combination of persistence, hard work, curiosity, and courage can lead to a
This screening is free, but RSVPs are recommended using this link. A Q&A with the filmmakers and some of the people interviewed for the film and a light reception will follow the screening. If you’re not able to make the screening, starting May 15, the film will be broadcast in Southern California on KCET and available for streaming on kcet.org/artbound.
Cocktails and hors d’oeuvres welcomed guests
to the annual Gala Dinner and Silent Auction on April 13, kicking off a festive
evening for more than 1,000 people who came together in support of JANM and its
wide-ranging work. This year’s theme paid tribute to the museum’s Charter Members—the
first individuals and families to see and believe in the importance of the
museum and its enduring role in our democratic society. JANM’s Watase Media
Arts Center produced a video about some of these individuals; it featured poet
and educator Amy Uyematsu, scholar and author Barbara Kawakami, World War II
Military Intelligence Service veteran and author Edwin Nakasone, and
photographer Stan Honda–all JANM Charter Members.
Ann Curry, the Gala’s featured speaker, was
one of the highlights of the evening. A former NBC News anchor and international
correspondent, Curry has reported on conflicts and humanitarian disasters all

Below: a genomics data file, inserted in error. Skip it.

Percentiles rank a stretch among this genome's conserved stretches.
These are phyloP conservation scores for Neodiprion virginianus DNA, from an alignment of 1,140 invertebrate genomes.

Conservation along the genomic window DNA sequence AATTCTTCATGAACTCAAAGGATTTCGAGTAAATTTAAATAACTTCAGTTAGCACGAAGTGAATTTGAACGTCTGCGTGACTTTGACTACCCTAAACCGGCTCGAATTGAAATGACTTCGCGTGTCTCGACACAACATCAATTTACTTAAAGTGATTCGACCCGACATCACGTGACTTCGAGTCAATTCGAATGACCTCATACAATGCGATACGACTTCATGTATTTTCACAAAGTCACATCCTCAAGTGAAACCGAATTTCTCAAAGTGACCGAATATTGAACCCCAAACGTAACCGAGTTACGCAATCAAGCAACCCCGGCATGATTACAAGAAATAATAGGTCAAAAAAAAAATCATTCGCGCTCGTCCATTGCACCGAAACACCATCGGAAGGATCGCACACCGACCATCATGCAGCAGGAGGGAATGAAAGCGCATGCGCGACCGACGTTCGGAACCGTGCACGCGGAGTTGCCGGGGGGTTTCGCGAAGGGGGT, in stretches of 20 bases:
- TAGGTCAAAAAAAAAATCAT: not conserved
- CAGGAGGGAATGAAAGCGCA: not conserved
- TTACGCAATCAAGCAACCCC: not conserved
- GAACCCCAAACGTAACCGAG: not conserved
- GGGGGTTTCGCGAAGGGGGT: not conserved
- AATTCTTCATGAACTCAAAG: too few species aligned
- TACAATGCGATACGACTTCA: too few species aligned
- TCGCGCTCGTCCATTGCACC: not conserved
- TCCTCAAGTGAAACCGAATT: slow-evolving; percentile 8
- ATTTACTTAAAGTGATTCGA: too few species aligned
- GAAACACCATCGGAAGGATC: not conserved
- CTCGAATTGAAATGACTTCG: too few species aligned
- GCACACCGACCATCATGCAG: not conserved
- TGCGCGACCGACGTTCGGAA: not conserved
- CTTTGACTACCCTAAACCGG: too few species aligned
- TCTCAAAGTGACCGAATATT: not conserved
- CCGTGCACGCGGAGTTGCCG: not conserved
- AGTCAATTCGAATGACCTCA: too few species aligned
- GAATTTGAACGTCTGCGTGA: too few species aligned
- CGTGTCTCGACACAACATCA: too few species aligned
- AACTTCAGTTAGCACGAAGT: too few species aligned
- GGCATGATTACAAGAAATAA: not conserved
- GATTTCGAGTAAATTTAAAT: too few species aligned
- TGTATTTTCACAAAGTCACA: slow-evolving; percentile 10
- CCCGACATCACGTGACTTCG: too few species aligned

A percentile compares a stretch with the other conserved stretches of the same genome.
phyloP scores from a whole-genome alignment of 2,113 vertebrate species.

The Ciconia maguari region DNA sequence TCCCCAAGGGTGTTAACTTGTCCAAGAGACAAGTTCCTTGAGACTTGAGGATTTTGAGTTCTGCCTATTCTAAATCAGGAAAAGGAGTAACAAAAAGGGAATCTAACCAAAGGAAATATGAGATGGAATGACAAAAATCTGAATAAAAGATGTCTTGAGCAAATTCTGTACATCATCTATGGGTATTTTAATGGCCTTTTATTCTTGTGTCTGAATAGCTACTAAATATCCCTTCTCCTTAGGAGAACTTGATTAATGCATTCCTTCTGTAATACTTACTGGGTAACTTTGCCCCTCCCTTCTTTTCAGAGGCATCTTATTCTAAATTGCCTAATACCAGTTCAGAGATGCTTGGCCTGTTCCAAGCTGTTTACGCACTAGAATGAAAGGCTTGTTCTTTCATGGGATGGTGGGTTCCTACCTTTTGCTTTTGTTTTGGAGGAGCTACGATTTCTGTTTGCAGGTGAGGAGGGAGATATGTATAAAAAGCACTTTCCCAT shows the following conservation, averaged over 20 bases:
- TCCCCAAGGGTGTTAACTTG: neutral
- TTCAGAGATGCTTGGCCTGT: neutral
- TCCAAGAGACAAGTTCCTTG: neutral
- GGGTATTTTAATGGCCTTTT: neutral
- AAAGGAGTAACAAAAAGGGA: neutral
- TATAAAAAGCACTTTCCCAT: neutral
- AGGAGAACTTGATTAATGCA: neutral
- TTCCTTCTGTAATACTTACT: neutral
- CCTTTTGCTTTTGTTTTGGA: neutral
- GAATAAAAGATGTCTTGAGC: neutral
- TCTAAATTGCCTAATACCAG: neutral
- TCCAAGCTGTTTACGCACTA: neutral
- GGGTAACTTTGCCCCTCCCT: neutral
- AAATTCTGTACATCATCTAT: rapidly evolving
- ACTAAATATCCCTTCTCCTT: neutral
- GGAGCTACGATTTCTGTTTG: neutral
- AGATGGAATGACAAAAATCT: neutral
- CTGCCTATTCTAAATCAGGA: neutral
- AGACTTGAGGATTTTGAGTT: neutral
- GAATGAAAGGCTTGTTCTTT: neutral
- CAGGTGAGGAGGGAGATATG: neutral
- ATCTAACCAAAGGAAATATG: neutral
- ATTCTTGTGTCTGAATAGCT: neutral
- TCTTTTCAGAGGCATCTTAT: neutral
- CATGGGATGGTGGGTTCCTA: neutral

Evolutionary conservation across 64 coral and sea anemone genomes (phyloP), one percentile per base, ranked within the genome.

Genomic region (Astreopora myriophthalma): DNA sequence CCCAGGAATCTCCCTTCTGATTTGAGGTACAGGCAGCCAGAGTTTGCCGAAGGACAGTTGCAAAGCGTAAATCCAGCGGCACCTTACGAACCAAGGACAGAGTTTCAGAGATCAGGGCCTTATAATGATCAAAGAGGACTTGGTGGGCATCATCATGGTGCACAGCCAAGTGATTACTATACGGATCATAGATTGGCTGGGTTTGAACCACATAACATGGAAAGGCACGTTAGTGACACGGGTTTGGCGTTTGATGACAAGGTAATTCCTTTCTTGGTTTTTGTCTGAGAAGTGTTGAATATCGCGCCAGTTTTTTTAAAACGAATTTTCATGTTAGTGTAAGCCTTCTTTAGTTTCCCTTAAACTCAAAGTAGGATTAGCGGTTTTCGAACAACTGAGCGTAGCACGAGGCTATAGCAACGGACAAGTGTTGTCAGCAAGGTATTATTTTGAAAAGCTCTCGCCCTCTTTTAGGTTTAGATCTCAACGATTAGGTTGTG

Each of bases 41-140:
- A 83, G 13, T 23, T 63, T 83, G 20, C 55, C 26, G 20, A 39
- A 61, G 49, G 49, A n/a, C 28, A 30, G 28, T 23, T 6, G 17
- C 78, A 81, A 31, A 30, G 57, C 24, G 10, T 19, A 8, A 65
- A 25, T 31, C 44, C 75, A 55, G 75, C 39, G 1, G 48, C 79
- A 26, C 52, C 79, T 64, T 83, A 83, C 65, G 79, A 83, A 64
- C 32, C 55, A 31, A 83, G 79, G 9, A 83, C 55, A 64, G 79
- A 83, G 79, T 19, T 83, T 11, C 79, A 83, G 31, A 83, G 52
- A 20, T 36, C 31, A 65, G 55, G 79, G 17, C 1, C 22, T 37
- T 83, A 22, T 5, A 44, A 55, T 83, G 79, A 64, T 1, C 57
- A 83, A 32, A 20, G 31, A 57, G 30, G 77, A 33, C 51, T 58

over the world. In October 2018, as a writer for National Geographic Magazine, Curry wrote about the mass
incarceration of people of Japanese ancestry during World War II and the racism
and prejudice that gave rise to it. Her speech at the Gala touched upon the
political divisiveness the world has seen in recent years as well as her
family’s own experiences with discrimination.
Earlier in the evening, a fast and furious
round of donations went to support JANM’s Bid for Education; over $200,000 was
raised. Those funds go to support bus transportation and museum admission for
primary and secondary school students from Title I schools and groups who have
demonstrated financial need. Bid for Education funds also supports K-12
educator workshops and many other educational initiatives.
On a more somber note, the night included an In
Memoriam segment, honoring remarkable individuals who played significant roles
in furthering JANM’s mission to promote appreciation of diversity by sharing
the Japanese American experience. Grateful Four, a group of music-loving
friends that try to connect to their Japanese American culture and give back to
their community through the power of song, accompanied the video presentation
of those who passed in the year since the last Gala.
As the night concluded, guests left with an
even deeper understanding of the vital work the museum does: presenting
engaging exhibitions, providing docent-led tours for school groups, speaking
out against injustice and discrimination, preserving our sizable permanent
collection of artifacts, and much more. To all of our generous supporters and
friends who made the Gala such a successful and meaningful evening, thank you
for joining us!
If you’ve visited JANM on a weekday
morning, chances are you’ve witnessed our onsite School Visits Program in
action. Every Tuesday through Friday, JANM opens its doors early to offer
specially-designed tours and activities for K-12 school groups from across the
greater Los Angeles area. Some of the best